InfraNet Lab is “a research collective probing the spatial byproducts of contemporary resource logistics.” Given its emphasis on spatial aspects, it includes many topics of interest to geographers.
InfraNet Lab was included on Planetizen’s 2009 list of the 10 best planning, design, and development websites. Planetizen describes InfraNet Lab as:
“An intense and directed blog focusing on the physical manifestations of controlling resources. It’s a fresh look at the impacts of modern world’s infrastructural needs and the intertwined networks between urbanism, architecture and landscape that result. With archives dating back to April 2008, InfraNet Lab offers a crash course in innovative ideas that reframe the infrastructure conversation around the impacts of human resource dependence and, ultimately, methods for making improvements. An insightful and inciting read for anyone feeling underwhelmed by the status quo of modern-day infrastructure.”
One post on InfraNet Lab of particular interest to us is the guest post by Juan Robles, following an InfraNet Lab seminar at Daniels Faculty of Architecture, Landscape, and Design at the University of Toronto. Robles writes about the landscapes resulting from the growth of maquiladoras in Mexico. He looks at how the necessary infrastructures and networks for maquiladoras to succeed have developed, and how they have transformed the Mexico-US border area. The changes have certainly been profound:
“The ongoing processes of trade and communication that now integrate the 21st century regional economies have created numerous territories of abundance. Among these spaces the maquiladora landscape, in the northern border of Mexico, has seen the greatest change in the last 50 years.”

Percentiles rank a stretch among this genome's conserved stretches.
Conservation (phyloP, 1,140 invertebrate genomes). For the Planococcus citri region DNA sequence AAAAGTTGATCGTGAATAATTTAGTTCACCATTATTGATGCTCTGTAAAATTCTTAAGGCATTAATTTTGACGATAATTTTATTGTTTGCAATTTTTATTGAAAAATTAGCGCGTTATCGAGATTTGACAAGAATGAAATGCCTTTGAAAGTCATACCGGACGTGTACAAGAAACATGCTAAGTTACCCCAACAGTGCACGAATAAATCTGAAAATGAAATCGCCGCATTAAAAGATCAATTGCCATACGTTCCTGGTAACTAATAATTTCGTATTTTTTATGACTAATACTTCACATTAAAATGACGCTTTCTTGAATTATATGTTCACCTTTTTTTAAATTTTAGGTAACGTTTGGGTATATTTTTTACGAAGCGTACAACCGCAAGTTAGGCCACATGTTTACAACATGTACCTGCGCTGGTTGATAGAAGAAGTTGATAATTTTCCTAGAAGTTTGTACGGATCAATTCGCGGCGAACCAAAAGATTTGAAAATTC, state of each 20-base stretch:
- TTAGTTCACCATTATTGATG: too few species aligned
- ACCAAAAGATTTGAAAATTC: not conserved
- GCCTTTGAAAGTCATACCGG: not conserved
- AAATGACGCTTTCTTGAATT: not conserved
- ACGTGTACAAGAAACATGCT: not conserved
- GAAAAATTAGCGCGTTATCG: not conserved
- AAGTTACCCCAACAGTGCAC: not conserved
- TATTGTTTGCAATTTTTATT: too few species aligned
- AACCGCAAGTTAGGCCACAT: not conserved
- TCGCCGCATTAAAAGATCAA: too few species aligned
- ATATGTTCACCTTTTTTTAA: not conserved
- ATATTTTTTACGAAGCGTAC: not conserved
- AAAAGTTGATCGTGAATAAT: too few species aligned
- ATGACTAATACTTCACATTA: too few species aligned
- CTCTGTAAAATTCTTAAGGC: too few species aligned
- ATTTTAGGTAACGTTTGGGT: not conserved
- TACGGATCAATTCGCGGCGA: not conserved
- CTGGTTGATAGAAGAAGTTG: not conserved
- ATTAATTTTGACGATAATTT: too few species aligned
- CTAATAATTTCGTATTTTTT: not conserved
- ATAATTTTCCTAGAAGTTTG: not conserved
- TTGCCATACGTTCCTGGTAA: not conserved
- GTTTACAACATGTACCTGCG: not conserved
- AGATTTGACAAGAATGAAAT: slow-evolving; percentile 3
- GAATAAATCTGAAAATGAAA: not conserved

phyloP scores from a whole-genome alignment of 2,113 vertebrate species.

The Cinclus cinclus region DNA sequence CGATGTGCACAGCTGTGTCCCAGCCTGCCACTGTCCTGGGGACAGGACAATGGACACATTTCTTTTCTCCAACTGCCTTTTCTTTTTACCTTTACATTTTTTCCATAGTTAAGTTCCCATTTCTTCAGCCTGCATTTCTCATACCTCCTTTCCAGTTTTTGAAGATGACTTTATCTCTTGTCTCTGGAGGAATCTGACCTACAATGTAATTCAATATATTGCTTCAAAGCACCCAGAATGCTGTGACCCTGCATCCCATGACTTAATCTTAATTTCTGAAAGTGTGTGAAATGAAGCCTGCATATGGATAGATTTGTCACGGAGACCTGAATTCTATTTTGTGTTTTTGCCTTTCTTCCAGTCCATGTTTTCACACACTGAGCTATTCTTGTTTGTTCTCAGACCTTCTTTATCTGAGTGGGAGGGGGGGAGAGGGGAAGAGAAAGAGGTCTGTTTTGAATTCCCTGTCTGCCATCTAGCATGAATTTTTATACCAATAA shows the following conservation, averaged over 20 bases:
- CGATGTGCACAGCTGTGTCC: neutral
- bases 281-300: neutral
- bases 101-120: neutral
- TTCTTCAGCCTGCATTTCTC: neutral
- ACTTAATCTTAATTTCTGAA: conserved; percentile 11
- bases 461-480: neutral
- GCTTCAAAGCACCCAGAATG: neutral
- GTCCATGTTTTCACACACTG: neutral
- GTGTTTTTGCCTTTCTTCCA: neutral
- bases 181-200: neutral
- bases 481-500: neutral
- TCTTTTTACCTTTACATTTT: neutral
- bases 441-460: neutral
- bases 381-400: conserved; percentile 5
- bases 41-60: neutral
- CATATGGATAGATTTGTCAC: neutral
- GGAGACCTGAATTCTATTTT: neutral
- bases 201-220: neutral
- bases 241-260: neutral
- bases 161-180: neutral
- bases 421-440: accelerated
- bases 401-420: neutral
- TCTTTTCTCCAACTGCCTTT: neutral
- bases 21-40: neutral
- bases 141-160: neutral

This is a well illustrated account of the spatial changes associated with maquiladoras, and includes a variety of useful maps and graphics.
InfraNet Lab is a valuable resource for AP, A-level and IB. In InfraNet Lab’s words:
The globe’s networked ecologies of food, water, energy, and waste have established new infrastructures and forms of urbanism linking dispersed entities. These agglomerations evolve and shift as resources are uncovered or depleted. While these ecologies exist at the service of our contemporary lifestyles, they have typically remained hidden from view and from the public conscience. Yet as resources of food, fuel and water begin to run scarce, new resources are mined and new networks develop.
InfraNet Lab takes the view that “Long accepted patterns of globalization are being called into question as transportation costs soar and resources run scare, transforming mobility and trading patterns. New local, regional and international networks of goods, movement and trade are beginning to emerge.”
This means that InfraNet Lab offers some very valuable resources for courses such as the IB Geography’s Paper 3 for Higher Level students which looks at the impacts of all kinds of international interactions.